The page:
Figure 1
Figure 1

Cross-polarized optical micrograph of the petrographic thin section of mylonite rock cut in the X - Z plane. The pole to foliation is indicated by Z-axis, and the lineation is indicated by X-axis. Spindle-like large grains are Opx porphyroclast, and the matrix is mostly made of plagioclase.

Crystal bending and/or distribution of SGBs inside Opx grains was first characterized with crystal orientation maps obtained by using a HKL Channel 5 EBSD system (Oxford Instruments, Abingdon, UK) attached to a JSM-7000 F field emission (FE)-SEM (JEOL Ltd., Tokyo, Japan). High-resolution imaging of the etched surface and determination of the crystal orientation for the FIB sample preparation were performed using a S-4500 FE-SEM (Hitachi High-technologies, Tokyo, Japan) equipped with a Noran PhaseID EBSD system (Thermo Fisher Scientific Inc., Waltham, MA, USA). The areas containing SGBs were transferred and etched to electron transparency using a Hitachi FB-2100 FIB instrument with the micro-sampling system. As described below, it is desirable that the specimens can be oriented in (S) TEM so that the incident electron beam is parallel to the b-axis, to which the SGBs are expected to be parallel. This was satisfied by using EBSD data. First, the EBSD pattern was acquired from the surface area of interest (Figure 2a), and the inclination of the b-axis from the surface normal was determined (Figure 2b, c). A ‘plan-view specimen’ was made by attaching the crystal fragment cut by FIB orthogonally to a crescent-shaped copper mesh for TEM, with the micro-sampling system. In this case, if the inclination of the b-axis was less than approximately 15° which is the maximum tilt angle in (S) TEM, no care was necessary, but if it was over 15°, the fragment was attached obliquely to counter the inclination (Figure 2d).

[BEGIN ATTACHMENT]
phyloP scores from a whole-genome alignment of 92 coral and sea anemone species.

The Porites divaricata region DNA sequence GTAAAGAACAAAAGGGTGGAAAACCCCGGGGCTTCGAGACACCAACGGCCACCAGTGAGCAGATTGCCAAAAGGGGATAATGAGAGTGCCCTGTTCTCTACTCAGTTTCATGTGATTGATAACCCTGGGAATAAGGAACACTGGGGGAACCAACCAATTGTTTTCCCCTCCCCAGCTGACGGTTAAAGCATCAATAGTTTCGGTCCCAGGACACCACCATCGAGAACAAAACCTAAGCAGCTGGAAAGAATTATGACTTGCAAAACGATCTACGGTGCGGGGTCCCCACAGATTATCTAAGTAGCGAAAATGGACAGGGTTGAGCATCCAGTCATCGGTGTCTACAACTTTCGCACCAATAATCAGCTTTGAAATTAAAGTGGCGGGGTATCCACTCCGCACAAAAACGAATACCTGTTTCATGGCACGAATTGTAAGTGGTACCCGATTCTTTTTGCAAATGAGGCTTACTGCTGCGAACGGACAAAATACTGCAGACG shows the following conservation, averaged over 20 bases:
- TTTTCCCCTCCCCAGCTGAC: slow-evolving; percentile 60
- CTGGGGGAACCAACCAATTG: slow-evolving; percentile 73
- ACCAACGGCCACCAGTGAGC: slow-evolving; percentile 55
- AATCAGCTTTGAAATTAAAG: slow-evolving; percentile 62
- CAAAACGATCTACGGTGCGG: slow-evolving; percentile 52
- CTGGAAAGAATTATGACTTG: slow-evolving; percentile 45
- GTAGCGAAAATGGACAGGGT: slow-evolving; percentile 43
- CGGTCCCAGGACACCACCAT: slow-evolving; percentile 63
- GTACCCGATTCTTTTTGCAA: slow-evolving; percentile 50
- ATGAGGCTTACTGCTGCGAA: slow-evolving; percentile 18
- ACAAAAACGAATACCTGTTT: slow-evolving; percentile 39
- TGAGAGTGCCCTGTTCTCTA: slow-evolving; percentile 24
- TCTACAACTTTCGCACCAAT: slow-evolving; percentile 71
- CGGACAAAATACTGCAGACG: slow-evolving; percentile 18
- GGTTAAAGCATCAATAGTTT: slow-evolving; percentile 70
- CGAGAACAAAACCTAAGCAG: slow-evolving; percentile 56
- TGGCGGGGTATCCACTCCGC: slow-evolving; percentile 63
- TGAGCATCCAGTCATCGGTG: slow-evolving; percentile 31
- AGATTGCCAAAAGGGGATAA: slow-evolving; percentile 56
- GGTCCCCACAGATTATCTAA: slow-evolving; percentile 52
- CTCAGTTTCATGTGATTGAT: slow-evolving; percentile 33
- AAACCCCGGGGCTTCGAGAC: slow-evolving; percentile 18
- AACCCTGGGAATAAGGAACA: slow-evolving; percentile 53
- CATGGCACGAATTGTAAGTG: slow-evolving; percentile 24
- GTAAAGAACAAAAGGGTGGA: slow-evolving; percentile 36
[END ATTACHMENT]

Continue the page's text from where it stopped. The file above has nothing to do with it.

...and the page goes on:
Figure 2
Figure 2

EBSD analysis and SEM image of a TEM specimen. (a) EBSD pattern from Opx surface and (b) corresponding drawing of Kikuchi pattern with the same crystal orientation. (c) Pole figures to show the crystal orientation of the Opx. The arrows in (a), (b), and (c) indicate the [010] (or the b-axis) direction. (d) SEM image of a TEM specimen prepared with the FIB micro-sampling system. Notice that the thin film was attached to the copper mesh obliquely considering the direction of the b-axis determined by EBSD, in order to make the incident beam parallel to the b-axis in TEM.